Two common questions

Now that I’ve finished the Sonic Divide adventure I often get two questions:

  1. Are you tired of riding your bike?
  2. Don’t you miss your family?

Am I tired of riding my bike?  Not really.  First of all, I LOVE that bike.  It’s by far the best ride I’ve ever experienced.  It’s light, quick, responsive, and after getting the bike fit by Tim it’s incredibly comfortable.  After riding over 2,500 miles I have no pain or injury at all and I never experienced any problems on the ride other than the usual fatigue.  It’s an amazing machine.  I mean, just LOOK at it.  It’s totally stealth ops, right?


For me cycling isn’t just something I did for the Sonic Divide.  It’s a lifestyle.  It’s how I get to work, it’s how I run errands around town, and it’s how I enjoy interacting with nature.  There are aesthetics to cycling, just as there are with music, and this ride is one of the most beautiful, elegant, yet, rugged that I’ve experienced so far.  I’m taking a week off and I need to rebalance my body over the next few months with plenty of yoga, upper-body strength training, swimming, and running, but I’ll be back on the bike within a week.  It’s just how I get around, and for me it’s far, far better than traveling by car.  About four years ago I made the transition over to self-powered travel and my life has been exponentially better ever since.  I could never go back.

As for the second question, oh yes, I missed my family a great deal.  This was especially difficult when I was having a tough day dealing with extreme heat or wind, or sandy, washboarded roads, or steep climbs, or all of the above at the same time.  I do travel a lot as a musician in general and I always hate leaving my beautiful wife and two little girls behind.  But if I wasn’t out exploring the world I would go nuts.  I am by nature an explorer and if I’m not out there I start to feel static and rusty and useless.  I need to move and explore.  But the minute I leave I feel guilty.  I wonder if perhaps I’m a lousy a father and husband.  After all, a lot of what makes a family special is spontaneous.  Part of being a good father and husband is just being there.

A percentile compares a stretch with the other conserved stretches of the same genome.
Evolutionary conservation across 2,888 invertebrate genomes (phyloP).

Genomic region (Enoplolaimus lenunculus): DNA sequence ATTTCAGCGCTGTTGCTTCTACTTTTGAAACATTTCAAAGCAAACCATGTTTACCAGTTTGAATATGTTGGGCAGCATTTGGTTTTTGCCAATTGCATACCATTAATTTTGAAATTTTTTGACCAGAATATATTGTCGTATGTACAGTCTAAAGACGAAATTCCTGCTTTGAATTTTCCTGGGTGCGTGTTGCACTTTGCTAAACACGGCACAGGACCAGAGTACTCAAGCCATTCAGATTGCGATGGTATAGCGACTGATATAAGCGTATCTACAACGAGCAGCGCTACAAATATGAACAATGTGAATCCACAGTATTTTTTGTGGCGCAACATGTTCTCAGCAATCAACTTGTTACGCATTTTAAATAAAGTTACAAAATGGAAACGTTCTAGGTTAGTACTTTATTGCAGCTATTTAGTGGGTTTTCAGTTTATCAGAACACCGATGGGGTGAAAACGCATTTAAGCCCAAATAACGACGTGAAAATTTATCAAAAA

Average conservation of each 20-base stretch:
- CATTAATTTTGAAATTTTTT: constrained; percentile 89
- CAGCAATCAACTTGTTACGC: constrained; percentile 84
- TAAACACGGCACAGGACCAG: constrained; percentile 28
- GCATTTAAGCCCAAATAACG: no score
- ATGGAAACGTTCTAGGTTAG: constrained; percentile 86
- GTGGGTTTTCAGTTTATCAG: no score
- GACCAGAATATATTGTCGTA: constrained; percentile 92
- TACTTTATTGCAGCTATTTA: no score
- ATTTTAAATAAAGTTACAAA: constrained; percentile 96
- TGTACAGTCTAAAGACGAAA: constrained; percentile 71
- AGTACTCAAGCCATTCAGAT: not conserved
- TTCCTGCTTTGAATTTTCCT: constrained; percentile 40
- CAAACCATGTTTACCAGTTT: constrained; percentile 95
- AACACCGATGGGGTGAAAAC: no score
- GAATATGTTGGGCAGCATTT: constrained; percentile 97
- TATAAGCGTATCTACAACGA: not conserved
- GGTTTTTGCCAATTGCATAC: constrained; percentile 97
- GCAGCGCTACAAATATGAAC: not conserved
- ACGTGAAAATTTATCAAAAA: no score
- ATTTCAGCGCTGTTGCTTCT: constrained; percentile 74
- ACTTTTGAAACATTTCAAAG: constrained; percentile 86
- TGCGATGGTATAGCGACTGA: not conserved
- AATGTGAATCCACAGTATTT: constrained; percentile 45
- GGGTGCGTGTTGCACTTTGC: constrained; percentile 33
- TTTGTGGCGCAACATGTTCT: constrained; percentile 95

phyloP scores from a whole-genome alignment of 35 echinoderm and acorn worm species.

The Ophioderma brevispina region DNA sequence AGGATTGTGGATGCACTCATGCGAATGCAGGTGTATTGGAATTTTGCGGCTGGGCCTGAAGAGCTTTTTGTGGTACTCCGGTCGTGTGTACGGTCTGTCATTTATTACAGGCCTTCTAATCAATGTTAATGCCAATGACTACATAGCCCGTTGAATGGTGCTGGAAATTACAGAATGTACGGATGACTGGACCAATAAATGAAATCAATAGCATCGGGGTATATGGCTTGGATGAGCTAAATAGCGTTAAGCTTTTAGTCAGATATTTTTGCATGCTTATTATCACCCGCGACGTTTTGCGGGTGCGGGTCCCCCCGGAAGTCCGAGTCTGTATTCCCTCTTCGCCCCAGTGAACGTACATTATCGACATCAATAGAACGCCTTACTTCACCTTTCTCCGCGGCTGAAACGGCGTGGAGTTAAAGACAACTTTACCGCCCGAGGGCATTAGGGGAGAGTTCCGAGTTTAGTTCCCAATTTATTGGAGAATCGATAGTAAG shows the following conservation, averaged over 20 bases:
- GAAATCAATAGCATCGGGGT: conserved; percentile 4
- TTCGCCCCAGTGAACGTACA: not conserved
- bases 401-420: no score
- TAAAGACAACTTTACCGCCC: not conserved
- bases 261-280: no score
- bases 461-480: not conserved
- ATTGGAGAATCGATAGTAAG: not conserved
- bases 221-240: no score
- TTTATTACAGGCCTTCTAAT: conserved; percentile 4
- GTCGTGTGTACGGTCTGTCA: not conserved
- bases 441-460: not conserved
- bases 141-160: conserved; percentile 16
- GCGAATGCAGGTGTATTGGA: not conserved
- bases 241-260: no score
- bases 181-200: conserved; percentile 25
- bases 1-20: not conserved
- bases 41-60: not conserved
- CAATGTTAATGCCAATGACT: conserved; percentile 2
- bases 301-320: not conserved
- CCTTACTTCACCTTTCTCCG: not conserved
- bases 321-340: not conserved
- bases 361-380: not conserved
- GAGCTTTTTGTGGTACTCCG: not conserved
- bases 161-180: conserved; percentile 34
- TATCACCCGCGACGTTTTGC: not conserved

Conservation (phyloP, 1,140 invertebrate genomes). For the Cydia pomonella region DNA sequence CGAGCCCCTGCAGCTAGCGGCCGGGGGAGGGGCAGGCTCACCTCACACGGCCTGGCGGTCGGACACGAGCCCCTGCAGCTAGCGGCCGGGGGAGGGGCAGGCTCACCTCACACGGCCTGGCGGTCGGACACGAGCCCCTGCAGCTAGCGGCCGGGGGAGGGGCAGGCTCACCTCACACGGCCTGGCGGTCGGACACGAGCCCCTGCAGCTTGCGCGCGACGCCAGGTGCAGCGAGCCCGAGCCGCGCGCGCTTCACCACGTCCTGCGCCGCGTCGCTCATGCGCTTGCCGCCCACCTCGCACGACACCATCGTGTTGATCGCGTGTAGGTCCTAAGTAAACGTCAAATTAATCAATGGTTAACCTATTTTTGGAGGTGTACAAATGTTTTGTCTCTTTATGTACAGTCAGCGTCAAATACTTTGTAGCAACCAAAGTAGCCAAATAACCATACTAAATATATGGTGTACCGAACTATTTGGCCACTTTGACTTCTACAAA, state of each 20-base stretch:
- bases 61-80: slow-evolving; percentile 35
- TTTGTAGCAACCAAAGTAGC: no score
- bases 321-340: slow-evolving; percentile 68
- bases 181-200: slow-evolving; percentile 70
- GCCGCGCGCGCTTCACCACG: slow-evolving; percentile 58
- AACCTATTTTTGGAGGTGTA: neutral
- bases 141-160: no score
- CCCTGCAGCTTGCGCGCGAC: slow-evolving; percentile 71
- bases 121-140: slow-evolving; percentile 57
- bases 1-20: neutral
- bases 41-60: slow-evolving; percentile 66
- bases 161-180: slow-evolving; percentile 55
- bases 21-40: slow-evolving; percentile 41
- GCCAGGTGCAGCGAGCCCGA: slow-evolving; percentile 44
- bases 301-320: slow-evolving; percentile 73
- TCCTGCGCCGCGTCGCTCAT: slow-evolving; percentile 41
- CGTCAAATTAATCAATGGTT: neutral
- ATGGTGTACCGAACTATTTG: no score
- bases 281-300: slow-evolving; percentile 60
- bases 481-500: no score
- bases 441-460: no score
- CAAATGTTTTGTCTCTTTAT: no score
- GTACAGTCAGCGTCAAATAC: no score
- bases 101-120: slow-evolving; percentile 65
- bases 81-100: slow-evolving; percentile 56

So it’s constantly back and forth and many, many times I was in tears when I was out on the Divide, wondering what I was doing by myself in the middle of nowhere, struggling so much, when I could be home with my amazing family.

But there are two things that I tried to remind myself of: First, when I am home I try to really be there.  I spend quality time with my girls and I really interact with them.  Second, our children learn from us primarily by watching us.  I want my girls to be strong and independent and I hope they too will explore the world.  It’s much more powerful for them to see me actually doing it, rather than just talking about it.  The risks (and rewards) and sacrifices I’ve made will hopefully inspire them to follow their own muse and see the world in a way that makes sense to them.  And when they are a bit bigger and stronger I’m guessing we’ll start exploring the world together.